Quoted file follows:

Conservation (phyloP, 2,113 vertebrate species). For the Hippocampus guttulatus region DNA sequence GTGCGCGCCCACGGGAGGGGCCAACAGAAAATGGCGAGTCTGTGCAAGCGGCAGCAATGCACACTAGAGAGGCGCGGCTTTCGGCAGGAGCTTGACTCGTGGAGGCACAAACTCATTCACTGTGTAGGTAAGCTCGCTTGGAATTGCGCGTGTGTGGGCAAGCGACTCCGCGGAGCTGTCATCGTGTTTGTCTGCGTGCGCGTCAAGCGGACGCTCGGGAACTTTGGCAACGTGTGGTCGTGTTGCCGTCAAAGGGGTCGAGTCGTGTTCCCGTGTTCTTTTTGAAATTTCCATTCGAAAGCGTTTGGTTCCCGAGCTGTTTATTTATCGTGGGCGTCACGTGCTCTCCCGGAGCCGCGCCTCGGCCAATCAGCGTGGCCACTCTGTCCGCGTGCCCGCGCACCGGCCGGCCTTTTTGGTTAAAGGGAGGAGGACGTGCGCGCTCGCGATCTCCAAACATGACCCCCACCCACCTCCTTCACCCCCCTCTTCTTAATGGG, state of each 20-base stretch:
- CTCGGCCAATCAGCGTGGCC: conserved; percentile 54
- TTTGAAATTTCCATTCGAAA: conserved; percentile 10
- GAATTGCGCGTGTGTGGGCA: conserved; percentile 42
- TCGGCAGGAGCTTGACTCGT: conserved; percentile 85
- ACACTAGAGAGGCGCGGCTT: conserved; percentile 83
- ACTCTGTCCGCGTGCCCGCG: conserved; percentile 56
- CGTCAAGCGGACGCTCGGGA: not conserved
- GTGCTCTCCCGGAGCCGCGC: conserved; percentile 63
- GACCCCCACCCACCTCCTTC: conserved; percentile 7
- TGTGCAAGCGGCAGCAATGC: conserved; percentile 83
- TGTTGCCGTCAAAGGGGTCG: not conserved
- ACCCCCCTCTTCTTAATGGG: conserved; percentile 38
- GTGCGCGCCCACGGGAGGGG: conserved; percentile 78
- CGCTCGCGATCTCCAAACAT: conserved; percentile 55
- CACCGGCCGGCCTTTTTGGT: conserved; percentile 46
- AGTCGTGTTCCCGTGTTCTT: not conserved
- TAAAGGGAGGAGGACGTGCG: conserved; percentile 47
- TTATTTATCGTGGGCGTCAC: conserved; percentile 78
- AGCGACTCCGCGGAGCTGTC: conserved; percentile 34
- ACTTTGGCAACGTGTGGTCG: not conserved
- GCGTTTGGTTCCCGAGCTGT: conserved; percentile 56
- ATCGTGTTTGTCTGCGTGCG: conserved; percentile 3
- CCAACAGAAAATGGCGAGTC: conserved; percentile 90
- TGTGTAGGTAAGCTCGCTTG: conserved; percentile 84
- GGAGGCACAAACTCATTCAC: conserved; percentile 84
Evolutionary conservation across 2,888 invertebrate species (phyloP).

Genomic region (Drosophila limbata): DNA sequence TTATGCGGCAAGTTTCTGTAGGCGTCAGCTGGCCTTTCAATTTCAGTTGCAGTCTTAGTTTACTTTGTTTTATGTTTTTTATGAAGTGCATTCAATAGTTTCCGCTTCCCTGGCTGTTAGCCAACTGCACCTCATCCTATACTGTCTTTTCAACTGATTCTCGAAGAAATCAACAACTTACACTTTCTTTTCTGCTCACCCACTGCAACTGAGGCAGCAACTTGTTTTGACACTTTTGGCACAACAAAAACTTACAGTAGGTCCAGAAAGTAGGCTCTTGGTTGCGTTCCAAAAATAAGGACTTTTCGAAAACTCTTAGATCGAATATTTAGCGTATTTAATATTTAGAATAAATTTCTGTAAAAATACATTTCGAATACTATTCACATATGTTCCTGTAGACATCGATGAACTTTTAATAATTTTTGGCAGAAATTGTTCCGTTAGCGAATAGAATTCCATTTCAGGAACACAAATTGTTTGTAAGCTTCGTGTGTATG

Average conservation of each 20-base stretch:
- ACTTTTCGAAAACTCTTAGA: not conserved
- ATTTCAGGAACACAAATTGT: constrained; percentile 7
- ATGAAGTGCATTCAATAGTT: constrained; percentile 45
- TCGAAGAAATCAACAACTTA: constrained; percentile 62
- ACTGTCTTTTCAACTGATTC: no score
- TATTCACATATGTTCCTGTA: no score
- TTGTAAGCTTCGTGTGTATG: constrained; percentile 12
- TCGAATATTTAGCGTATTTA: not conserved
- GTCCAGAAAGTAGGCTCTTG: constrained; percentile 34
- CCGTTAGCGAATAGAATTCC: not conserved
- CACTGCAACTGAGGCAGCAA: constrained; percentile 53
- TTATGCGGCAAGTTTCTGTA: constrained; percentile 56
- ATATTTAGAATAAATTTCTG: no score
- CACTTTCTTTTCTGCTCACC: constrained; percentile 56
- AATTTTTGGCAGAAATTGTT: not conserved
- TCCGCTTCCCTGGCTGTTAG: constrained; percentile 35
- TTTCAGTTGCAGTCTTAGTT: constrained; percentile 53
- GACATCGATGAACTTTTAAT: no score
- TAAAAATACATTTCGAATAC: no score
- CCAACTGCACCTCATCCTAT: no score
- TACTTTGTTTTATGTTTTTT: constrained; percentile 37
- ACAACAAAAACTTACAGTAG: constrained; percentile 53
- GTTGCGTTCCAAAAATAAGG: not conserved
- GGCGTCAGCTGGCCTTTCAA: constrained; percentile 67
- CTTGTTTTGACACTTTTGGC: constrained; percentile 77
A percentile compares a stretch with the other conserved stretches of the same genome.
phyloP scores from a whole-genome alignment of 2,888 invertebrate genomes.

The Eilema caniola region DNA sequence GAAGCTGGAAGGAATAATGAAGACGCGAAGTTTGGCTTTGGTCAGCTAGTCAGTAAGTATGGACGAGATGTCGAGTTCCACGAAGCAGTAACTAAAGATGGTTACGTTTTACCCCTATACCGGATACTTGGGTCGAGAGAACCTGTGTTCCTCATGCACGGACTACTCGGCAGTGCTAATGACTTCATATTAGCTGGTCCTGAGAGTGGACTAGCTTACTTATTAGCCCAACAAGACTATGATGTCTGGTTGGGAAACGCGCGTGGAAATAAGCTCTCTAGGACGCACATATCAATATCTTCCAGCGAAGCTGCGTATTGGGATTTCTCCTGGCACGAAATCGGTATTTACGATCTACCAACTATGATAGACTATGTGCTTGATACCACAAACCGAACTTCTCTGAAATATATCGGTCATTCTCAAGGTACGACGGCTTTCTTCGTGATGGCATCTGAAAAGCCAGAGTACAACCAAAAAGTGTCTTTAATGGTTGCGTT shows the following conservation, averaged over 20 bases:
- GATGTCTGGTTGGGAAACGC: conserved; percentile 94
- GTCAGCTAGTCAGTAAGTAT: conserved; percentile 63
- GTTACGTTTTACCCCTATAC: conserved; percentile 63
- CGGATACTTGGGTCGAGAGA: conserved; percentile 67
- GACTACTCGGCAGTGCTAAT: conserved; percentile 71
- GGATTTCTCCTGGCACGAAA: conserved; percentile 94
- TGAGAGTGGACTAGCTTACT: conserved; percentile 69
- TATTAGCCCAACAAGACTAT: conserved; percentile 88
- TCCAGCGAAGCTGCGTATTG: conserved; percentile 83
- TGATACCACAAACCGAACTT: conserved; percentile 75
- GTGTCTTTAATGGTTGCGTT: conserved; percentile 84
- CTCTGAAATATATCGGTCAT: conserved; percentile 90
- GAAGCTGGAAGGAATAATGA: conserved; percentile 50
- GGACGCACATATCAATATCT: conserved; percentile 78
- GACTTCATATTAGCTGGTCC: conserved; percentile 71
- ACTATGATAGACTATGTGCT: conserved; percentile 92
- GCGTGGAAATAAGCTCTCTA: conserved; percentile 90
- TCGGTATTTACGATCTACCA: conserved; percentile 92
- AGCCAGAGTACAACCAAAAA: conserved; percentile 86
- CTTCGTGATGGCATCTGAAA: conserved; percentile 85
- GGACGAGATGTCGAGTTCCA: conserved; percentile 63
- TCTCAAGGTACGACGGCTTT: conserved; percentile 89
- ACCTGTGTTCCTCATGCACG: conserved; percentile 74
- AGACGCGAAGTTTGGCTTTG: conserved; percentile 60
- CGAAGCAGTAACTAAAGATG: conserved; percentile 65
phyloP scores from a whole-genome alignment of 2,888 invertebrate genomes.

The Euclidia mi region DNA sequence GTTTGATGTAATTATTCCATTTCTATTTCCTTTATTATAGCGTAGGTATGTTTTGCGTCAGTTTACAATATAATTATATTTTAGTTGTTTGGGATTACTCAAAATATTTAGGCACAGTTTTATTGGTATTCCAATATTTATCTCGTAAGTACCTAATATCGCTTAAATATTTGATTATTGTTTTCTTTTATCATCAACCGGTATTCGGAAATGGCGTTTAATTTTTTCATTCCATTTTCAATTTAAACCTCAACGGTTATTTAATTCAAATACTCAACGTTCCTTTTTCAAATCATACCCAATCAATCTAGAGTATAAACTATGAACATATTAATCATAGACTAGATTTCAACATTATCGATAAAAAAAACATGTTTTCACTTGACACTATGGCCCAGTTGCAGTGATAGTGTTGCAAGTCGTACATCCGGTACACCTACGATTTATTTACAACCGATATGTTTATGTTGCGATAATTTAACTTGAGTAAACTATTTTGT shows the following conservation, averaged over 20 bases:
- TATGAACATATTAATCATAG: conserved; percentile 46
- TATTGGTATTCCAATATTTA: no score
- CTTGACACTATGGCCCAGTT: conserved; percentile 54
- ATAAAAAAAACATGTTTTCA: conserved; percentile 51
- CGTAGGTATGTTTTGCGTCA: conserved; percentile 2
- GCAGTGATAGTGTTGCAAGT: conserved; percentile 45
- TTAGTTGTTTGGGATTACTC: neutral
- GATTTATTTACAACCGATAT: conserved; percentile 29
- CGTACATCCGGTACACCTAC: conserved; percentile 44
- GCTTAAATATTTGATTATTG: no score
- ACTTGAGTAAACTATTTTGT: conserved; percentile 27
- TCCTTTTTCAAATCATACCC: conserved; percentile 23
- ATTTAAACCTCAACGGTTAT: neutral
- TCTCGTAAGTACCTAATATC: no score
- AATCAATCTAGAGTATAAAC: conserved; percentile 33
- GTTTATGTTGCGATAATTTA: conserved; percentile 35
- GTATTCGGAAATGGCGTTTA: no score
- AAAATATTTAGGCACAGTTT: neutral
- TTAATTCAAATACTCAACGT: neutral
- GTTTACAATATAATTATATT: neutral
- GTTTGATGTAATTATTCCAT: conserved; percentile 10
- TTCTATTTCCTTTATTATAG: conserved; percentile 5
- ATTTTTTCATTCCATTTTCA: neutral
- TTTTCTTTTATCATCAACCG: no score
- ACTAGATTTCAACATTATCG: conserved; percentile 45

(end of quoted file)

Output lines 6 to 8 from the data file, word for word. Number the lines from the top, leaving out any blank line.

- ACACTAGAGAGGCGCGGCTT: conserved; percentile 83
- ACTCTGTCCGCGTGCCCGCG: conserved; percentile 56
- CGTCAAGCGGACGCTCGGGA: not conserved